Nearly three years after filing for Chapter 11, the Chicago-based Tribune Co. is finally on the verge of exiting bankruptcy. According to the New York Post, a Delaware bankruptcy judge is expected to rule “within days” on a plan to give ownership of the company to its senior creditors, JPMorgan Chase, Angelo, Gordon & Co. and Oaktree Capital Management.
The Tribune Co., which owns numerous TV and radio stations as well as a newspaper division that publishes the Chicago Tribune and Los Angeles Times, could be facing a possible breakup as it comes under new ownership. Sources told the Post that creditor Angelo, Gordon & Co. is pushing for the company to abandon its $1 billion newspaper business entirely.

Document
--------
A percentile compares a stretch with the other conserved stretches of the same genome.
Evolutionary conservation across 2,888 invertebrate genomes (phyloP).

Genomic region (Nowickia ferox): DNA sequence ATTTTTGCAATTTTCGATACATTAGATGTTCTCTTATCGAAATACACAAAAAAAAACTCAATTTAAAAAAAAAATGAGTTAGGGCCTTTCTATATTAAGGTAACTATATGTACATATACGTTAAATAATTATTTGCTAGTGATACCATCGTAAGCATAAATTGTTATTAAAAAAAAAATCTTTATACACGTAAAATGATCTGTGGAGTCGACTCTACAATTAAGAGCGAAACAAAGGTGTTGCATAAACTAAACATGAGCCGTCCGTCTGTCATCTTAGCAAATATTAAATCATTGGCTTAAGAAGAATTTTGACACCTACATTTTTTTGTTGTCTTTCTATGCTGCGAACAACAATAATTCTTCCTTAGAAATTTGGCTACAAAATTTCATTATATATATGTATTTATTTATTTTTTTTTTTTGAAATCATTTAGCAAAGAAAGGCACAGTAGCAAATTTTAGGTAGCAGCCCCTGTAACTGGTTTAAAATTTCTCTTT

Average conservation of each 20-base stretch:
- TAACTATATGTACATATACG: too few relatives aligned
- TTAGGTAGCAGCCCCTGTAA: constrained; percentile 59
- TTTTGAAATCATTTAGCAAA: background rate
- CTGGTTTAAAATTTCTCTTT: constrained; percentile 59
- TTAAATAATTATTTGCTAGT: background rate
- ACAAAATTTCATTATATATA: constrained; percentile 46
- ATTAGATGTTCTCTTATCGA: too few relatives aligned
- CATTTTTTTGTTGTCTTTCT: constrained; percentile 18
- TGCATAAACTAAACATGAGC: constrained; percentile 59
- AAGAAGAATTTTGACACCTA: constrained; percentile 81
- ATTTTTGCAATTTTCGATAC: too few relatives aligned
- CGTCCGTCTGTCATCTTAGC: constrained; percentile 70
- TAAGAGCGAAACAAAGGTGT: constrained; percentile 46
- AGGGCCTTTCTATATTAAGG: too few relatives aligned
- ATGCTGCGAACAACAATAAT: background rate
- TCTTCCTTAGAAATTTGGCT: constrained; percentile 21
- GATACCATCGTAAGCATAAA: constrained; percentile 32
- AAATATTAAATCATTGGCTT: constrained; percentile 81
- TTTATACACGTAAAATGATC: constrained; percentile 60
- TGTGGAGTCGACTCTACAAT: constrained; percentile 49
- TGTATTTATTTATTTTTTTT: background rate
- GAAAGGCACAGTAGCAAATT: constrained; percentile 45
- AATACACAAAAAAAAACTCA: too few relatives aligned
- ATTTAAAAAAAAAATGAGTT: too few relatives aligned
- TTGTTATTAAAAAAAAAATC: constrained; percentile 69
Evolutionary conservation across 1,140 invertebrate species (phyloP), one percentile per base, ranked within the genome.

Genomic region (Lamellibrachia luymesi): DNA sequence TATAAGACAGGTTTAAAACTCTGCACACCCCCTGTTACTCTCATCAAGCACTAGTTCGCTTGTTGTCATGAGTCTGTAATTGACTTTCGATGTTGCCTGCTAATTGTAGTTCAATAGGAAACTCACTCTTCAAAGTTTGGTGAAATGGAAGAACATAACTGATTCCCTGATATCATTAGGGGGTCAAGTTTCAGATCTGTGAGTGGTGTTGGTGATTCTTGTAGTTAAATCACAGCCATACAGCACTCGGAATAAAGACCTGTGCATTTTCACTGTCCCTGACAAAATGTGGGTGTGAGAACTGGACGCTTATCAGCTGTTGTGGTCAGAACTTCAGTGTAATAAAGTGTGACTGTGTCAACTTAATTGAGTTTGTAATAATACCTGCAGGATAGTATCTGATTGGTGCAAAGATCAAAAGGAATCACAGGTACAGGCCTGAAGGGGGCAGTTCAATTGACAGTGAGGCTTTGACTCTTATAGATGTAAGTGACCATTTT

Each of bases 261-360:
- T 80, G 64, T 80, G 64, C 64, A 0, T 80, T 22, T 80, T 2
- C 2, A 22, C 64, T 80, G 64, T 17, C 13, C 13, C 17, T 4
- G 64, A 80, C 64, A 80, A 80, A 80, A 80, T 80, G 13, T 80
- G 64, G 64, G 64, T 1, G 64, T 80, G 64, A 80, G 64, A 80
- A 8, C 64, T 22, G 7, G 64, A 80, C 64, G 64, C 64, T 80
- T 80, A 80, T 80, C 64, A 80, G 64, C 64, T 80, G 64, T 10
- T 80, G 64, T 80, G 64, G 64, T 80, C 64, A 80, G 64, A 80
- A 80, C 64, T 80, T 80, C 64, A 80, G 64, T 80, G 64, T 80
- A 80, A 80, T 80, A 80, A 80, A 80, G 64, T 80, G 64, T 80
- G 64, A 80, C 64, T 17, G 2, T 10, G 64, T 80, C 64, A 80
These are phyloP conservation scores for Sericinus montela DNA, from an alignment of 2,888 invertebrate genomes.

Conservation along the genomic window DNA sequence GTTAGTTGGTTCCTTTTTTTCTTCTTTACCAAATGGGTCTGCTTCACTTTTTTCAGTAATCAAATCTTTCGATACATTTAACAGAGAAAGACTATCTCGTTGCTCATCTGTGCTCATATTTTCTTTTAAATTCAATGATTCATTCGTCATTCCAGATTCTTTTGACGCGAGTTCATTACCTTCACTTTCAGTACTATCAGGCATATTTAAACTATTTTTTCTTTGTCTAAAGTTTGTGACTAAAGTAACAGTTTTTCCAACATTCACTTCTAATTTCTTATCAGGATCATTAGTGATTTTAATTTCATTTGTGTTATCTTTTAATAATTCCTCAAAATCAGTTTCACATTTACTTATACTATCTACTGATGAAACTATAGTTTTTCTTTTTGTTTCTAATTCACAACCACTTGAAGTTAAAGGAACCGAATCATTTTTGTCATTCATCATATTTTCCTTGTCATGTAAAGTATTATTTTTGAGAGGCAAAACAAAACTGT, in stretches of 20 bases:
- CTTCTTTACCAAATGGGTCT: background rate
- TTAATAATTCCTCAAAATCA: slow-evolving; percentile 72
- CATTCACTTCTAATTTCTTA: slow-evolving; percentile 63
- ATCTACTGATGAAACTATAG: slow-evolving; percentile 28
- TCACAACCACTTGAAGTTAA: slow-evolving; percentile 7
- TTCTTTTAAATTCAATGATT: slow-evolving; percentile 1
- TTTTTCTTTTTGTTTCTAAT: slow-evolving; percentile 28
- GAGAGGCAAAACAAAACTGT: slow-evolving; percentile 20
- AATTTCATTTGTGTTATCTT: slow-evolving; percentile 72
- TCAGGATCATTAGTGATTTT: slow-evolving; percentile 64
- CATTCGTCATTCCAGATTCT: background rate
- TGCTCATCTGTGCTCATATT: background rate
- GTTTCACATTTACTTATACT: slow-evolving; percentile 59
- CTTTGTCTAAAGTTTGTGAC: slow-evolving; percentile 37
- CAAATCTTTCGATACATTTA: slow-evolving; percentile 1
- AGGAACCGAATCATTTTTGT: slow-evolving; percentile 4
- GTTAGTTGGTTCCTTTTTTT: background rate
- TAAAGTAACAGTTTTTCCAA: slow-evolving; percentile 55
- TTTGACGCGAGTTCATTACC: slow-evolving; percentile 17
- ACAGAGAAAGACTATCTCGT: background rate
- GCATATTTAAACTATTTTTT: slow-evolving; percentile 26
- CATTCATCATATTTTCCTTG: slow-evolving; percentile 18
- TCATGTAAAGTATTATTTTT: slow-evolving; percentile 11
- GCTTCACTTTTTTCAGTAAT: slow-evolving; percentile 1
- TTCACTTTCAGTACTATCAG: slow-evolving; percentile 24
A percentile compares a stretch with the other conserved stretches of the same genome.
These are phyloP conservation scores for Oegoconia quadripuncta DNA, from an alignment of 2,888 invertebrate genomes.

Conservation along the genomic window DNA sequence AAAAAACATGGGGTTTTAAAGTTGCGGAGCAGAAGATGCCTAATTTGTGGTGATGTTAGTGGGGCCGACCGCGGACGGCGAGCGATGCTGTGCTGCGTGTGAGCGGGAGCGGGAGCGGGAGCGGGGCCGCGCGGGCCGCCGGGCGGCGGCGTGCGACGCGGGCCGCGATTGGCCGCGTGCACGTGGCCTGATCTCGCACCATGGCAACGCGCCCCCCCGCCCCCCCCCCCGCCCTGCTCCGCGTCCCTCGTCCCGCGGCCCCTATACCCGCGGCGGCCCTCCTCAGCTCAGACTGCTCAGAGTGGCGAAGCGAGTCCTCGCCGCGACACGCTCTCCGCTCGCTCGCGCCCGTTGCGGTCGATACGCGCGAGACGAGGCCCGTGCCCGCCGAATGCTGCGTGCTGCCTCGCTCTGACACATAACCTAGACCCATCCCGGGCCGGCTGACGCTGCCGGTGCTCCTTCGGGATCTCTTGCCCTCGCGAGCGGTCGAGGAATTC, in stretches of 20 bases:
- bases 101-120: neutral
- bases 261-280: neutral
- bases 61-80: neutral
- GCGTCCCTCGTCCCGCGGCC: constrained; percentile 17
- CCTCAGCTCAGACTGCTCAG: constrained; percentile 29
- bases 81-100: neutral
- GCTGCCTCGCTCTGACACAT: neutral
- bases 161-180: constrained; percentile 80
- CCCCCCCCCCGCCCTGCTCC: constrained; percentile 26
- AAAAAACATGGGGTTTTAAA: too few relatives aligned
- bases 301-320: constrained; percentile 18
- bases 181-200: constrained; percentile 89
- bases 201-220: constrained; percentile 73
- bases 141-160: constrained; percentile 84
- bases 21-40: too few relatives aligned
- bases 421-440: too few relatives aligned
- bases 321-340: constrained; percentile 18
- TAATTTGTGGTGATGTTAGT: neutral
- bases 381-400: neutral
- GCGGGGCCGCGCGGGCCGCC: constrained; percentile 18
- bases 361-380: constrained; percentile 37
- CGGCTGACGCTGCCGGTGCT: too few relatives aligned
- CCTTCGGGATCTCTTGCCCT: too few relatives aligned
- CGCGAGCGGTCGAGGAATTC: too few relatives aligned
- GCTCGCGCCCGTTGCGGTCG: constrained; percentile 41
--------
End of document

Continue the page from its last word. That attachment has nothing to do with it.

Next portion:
Meanwhile, the media corporation has begun the hunt for a new CEO. Sources told the Post that the company’s creditors have begun reaching out to possible candidates, including Scott Marden, president of information and media at McGraw Hill Co., former Dow Jones CEO Rich Zannino, and former head of ad sales at NBCU, Mike Pilot. Following former CEO Randy Michaels’ resignation last October over allegations of sexual misconduct, the company has been led by a four-member executive council, and most recently by council member and Los Angeles Times publisher Eddy Hartenstein.